Opponents, including some social justice groups, argue the new law gives judges too much power to decide who should be released.

Gina Clayton Johnson, executive director of Essie Justice Group, which advocates for women with family members in prison, says she worries the policy will lead to mass incarceration. She said there's not enough protection in the law to ensure it doesn't perpetuate racial bias in the criminal justice system.

"This is a bill that has confused a lot of people because it does do something very positive, which is to end the bail industry," she said. "Yet what we had to trade for that win actually sets us further back."

Others, meanwhile, argue it will allow dangerous people to go free and perhaps not return for trial.

Such arguments are playing out in New Mexico after a judge decided to allow the release of several members of an extended family accused of child abuse at a desert compound.

The judge said her decision was tied to recent reforms that set a high bar for holding suspects without bail.

Her decision has caused political uproar. Prosecutors have alleged the group was training children to use firearms for an anti-government mission and are fighting to keep the suspects from being released.

New Mexico voters approved an overhaul of the pre-trial release system in 2016.

Other states have been watching California as they weigh overhauling their bail systems, said Margaret Dooley-Sammuli, who works on criminal justice issues for the American Civil Liberties Union.

The ACLU has been in talks with more than 30 other states about bail overhaul and is now advising them to avoid using California as a model because its system won't ensure due process and won't prevent racial bias, she said.

In California, overarching rules will be set by the judicial council, the policy-making body for California's courts headed by the state's chief justice.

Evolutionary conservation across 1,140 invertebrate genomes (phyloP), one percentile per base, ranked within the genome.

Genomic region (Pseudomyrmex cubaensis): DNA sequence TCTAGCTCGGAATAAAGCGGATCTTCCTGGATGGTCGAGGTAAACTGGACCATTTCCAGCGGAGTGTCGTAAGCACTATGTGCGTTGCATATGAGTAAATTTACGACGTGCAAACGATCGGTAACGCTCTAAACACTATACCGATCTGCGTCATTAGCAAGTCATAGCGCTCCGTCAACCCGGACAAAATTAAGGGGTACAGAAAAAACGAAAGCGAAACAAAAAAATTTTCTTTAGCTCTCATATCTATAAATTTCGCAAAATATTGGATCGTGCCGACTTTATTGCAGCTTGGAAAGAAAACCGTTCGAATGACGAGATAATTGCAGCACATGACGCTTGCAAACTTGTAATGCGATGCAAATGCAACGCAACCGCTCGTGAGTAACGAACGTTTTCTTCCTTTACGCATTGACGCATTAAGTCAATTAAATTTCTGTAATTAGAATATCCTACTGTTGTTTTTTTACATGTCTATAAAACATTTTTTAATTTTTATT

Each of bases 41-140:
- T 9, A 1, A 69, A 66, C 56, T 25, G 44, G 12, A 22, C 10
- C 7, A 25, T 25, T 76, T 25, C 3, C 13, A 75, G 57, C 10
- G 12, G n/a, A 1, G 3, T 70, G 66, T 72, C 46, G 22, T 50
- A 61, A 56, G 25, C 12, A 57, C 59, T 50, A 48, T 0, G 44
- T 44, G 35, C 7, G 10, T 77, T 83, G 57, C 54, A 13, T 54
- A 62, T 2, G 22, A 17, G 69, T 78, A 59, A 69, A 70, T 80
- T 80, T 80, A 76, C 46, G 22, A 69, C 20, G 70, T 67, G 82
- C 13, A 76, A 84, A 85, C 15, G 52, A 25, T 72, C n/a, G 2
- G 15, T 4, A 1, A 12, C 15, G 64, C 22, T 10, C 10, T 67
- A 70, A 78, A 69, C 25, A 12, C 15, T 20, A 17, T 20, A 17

The new law lets counties set up their own pretrial assessment agencies or run their risk assessment programs through existing probation departments.

It gives officials 24 hours to determine whether a suspect should be released before trial. That time can be extended by 12 hours if necessary.

Some criminal justice reform advocates worry defendants will spend weeks in jail while their lawyers try to prove they should be set free.

The California Bail Agents Association released the following statement on Gov. Brown's signing of the bill:

While California Bail Agents Association is disappointed that Governor Brown did not stand against the serious and deep flaws in Senate Bill 10. We will continue to voice our concerns about this bill and how it violates the United States 8th Amendment  and California State Constitution right to bail under Article 1 Section 12. All we can do now is move forward and evaluate all of the legal and other options we have to stop Californians from being exposed to a social experiment that is doomed to fail.

SB10 Facts:

  • SB10 estimated to cost the counties 3.8 billion per year.
  • It will require every county to developed pre-trial services department.
  • This bill will cause mass incarceration of more pre-trail defendant because it eliminates the bail schedule.
  • The use of risk assessments algorithms is unfair, undesirable, and illegitimate.
  • Over 100 civil rights and activist group have opposed SB10.
  • This bill would eliminate 7,000 jobs.

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Contributed to by SOPHIA BOLLAG, Associated Press